Where to eat right now
Where to eat in Austin right now: 8 tried-and-true restaurants for classic cuisine
If the rate of Austin restaurant closures over the past few years has taught locals anything, it’s that one can’t take anything for granted. Those classic eateries you’ve been meaning to try might suddenly shutter tomorrow, joining the ranks of recent losses like Eastside Cafe, Hut’s Hamburgers, and Ruby’s BBQ.
Instead of always flocking to the next big thing, it’s time to work these tried-and-true eateries into the rotation, ensuring their good eats will be around for generations to come.
Aster’s Ethiopian Restaurant
Though Austin has made strides toward dining diversity in the past decade, it hasn't always been a torchbearer for international cuisine. Still, since 1991, Aster Kassaye’s namesake eatery has wowed locals with dishes like keyi begg wott (an impossibly tender lamb stew simmered in Berbere sauce with loads of pungent garlic) and vegetarian dishes like gomen (Ethiopian-style collard greens). The slightly ramshackle dining room seems frozen in the city’s slacker past, but scooping up lavishly spiced sauces with spongey injera remains eternal.
Dirty Martin’s Kum-Back Place
Current-day fans may not think much about it, but this beloved campus burger joint’s name is a nod to its original 1926 dirt floors. Concrete was poured in the early '50s, but the earthy monicker stuck. Though customers no longer have to worry about soiling their pristine white kicks, this forever favorite still serves greasy flattop burgers that are downright filthy. Still, with newer menu items like totchos and Impossible Burgers, it definitely isn’t stuck in the past.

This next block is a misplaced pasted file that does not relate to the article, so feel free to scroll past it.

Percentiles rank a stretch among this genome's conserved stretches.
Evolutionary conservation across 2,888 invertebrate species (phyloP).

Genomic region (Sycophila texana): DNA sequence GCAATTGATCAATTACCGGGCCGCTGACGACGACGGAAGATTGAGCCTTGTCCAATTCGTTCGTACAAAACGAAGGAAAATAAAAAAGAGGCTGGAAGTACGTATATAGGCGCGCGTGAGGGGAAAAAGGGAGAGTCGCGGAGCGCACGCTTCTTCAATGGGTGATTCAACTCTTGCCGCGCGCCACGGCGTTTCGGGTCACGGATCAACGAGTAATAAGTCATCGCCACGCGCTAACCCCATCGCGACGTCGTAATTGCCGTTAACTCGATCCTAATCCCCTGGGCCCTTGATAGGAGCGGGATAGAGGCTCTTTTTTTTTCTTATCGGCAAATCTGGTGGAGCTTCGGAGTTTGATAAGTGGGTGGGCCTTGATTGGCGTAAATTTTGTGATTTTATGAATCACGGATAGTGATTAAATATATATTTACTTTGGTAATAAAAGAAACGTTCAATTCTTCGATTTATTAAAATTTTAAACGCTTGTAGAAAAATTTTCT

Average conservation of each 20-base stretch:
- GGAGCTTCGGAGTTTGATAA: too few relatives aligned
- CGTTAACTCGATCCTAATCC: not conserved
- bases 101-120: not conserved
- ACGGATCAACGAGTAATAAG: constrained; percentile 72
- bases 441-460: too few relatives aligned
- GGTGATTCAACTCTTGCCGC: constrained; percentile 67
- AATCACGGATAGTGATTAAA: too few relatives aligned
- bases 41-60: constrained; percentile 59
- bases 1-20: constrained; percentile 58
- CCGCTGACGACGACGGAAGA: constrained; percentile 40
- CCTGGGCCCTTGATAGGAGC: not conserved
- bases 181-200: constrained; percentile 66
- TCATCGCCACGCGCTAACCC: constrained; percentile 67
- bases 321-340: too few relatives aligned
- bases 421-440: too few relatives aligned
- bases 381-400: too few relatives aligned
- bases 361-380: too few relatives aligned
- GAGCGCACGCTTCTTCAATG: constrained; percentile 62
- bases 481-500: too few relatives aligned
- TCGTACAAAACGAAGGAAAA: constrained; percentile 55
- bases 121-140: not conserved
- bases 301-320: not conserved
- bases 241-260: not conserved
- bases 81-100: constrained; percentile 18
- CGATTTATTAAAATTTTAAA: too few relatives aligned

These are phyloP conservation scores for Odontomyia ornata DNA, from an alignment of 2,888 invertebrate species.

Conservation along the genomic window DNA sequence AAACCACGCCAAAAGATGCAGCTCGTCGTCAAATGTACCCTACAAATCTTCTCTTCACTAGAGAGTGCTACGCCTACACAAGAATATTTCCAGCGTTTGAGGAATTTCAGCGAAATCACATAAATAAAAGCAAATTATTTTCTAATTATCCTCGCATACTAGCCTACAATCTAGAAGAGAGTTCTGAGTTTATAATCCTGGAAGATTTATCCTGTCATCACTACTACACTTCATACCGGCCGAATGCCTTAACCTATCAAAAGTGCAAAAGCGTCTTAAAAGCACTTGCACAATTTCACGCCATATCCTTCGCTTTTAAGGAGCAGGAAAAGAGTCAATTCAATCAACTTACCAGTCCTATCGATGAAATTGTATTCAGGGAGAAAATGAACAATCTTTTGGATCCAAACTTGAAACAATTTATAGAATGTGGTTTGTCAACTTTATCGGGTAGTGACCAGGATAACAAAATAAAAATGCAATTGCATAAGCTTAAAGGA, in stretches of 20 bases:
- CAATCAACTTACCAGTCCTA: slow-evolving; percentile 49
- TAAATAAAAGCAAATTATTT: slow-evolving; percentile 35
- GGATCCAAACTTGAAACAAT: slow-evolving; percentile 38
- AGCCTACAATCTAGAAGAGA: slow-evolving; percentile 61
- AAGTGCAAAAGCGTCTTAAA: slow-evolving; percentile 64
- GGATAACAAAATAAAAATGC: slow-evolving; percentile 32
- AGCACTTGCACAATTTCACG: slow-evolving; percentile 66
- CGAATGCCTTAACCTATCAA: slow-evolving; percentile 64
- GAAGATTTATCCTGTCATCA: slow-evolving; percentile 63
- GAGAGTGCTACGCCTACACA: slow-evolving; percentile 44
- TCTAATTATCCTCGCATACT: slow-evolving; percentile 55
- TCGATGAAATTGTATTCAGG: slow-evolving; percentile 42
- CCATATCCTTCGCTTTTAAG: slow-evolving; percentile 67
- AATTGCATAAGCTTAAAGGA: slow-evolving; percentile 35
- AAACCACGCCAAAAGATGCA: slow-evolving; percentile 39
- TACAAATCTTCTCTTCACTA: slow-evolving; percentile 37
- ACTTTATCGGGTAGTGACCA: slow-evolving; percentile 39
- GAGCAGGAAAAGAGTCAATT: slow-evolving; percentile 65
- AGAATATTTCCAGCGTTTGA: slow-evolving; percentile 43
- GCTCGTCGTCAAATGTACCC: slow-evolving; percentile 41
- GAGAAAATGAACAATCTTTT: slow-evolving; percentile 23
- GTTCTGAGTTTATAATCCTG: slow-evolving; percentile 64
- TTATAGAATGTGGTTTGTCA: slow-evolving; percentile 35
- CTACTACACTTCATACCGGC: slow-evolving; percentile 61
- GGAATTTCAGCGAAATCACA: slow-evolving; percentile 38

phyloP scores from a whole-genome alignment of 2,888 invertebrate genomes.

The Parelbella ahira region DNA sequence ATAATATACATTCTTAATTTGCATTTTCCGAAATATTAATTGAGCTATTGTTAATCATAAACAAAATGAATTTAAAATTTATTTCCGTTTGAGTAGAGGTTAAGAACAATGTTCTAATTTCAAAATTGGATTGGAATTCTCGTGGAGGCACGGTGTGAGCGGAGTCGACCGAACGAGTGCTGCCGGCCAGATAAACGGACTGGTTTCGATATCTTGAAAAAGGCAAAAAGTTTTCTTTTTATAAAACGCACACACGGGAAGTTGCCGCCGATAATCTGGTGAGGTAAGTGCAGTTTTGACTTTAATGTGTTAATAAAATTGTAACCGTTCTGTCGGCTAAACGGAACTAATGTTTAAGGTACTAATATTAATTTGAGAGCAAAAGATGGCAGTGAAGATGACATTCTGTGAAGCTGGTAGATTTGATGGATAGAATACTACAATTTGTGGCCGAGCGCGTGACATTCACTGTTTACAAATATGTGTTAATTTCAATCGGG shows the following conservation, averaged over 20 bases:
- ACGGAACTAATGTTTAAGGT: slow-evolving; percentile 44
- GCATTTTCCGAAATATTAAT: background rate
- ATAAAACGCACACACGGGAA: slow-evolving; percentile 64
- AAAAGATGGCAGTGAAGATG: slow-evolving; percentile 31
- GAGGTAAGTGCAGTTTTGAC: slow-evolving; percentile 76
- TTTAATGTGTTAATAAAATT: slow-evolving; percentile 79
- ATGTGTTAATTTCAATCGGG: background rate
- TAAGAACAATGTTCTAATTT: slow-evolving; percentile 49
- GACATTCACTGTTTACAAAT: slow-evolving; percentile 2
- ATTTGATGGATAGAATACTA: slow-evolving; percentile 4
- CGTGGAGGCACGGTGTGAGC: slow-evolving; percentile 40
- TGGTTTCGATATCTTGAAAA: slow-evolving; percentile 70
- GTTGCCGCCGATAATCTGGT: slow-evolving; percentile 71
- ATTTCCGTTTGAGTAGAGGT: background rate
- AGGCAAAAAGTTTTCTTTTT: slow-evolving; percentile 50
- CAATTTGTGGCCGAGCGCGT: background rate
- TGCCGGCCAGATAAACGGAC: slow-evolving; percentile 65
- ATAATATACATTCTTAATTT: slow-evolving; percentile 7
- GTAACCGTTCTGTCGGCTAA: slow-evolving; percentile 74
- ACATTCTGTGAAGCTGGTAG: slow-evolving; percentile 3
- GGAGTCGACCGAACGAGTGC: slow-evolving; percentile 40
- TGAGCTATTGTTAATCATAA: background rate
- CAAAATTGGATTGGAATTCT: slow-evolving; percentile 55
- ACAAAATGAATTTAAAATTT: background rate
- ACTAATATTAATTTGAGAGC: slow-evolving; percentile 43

The Driskill Grill
Blame it on the Capital City’s party loving spirit or architect’s preference for hardly sound-absorbing materials like concrete and glass, but it’s increasingly rare to find local dining rooms that keep the decibels in check. The stately restaurant inside downtown’s most iconic hotel provides an alternative. While the grill’s menu has changed many times since it first opened in 1887, the quiet fin de siècle elegance remains intact. The wood paneling and old-school carpeting dampen any clamor, so the servers can actually hear diners rave about Texas cassoulet and the decadent steaks.
This Tex-Mex classic, a Guadalupe Street staple since 1954, gave Austin a fright in July 2019 when it announced it was throwing in the towel. Two months later, a new ownership group saved it from extinction. Thankfully, the new crew saw no need to tinker with the menu. Diners can still get a full order of bean and cheese nachos for less than $10, and the enchiladas remain proudly bubbling with American cheese.
While plenty of Austin restaurants got caught up in the '10s craze for small plates, chef Hoover Alexander’s signature eatery still knows the value of healthy portions. The hand-breaded chicken fried steak, served with a pool of cream gravy and three choices from a lengthy list of sides, is big enough for dinner and leftovers the next day. Still, value is just part of the equation. While New American cuisine may be all the rage, this Manor Road mainstay proves there is always a need for Southern comfort.
Joe’s Bakery & Coffee Shop
An East Side standby since the ’60s, this casual cafe delivers with succulent barbacoa, sprightly migas, and delightful pan dulce. Go on Fridays for unexpected lunch specials ranging from meatloaf served with mashed potatoes to rich chicken mole. Go any day for the hominy flecked menudo, one of the city’s most surefire hangover cures.
Quality Seafood Market
With roots in the '30s, the current iteration of Quality settled into its Airport Boulevard home in 1970. Mostly known for its surplus of fried foods like clam strips, popcorn shrimp, and catfish, this seafood stalwart also continues to surprise with less crispy fare. Try the PEI mussels in the luxurious coconut green curry sauce or a salmon taco confettied with mango-pineapple pico de gallo.
How’s this for old-school? This German restaurant and beer garden has been around since 1866. Since then, it has hosted generations of Longhorns fans, state politicos, and locals who want a cold beer on a Sunday afternoon. One of the few places in town to score traditional dishes like jägerschnitzel and currywurst, the restaurant also boasts some clever riffs on its heritage. Order Hill Country sausages made with venison and cheddar or clever, crunchy sauerkraut balls served with sour cream and mustard sauce.